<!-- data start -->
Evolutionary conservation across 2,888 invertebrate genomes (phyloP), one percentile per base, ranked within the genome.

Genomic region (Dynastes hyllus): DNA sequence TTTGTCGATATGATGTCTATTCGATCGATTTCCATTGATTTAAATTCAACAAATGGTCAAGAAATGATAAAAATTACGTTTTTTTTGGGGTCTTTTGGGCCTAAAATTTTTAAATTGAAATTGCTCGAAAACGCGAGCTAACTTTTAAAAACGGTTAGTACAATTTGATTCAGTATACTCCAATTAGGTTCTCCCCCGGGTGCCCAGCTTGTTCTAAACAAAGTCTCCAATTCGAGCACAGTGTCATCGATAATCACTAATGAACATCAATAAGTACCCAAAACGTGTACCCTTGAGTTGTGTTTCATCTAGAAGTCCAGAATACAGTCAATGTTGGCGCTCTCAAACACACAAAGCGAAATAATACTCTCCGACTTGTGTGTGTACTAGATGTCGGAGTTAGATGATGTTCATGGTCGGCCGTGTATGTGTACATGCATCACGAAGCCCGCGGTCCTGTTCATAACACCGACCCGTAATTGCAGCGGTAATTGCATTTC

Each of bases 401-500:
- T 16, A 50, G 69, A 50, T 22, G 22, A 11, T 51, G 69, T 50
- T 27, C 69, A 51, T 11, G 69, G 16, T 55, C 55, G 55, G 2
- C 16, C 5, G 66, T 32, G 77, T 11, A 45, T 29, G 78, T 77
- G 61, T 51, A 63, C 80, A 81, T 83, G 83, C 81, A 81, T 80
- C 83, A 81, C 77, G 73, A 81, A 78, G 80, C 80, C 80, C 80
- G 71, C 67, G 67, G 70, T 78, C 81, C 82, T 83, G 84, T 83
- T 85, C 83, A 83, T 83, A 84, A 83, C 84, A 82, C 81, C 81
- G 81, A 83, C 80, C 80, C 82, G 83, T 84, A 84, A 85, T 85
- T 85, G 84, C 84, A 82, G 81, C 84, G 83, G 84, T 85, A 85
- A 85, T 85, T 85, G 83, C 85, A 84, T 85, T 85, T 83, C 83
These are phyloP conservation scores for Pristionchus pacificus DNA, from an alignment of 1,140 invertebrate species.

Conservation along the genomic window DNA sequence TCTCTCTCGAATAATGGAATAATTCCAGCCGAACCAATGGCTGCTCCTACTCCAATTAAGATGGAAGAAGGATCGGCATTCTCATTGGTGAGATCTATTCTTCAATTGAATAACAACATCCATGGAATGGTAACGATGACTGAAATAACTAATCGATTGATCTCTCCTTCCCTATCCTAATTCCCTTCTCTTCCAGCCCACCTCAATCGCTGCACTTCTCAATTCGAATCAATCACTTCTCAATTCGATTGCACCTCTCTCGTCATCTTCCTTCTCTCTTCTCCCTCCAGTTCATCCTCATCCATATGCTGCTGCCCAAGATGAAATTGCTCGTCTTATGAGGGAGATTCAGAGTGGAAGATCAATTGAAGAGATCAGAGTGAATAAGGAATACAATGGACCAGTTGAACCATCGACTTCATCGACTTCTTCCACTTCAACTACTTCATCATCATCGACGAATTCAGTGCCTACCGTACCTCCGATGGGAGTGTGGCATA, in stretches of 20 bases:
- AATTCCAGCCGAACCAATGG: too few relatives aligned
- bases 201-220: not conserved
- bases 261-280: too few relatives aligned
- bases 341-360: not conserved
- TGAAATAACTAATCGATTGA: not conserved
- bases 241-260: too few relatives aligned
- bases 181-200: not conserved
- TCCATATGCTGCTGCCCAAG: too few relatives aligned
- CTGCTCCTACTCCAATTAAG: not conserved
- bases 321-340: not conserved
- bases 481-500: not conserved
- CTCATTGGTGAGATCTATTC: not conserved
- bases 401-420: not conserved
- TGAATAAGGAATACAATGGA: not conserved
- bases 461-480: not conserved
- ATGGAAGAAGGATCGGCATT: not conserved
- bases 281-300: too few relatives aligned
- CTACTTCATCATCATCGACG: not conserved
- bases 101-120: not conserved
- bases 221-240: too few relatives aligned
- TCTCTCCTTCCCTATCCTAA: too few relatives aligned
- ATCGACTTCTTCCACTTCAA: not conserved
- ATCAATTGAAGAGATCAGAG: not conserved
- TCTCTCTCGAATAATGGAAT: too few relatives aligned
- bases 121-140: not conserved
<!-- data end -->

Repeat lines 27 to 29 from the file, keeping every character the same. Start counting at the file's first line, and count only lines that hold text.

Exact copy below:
- CTCATTGGTGAGATCTATTC: not conserved
- bases 401-420: not conserved
- TGAATAAGGAATACAATGGA: not conserved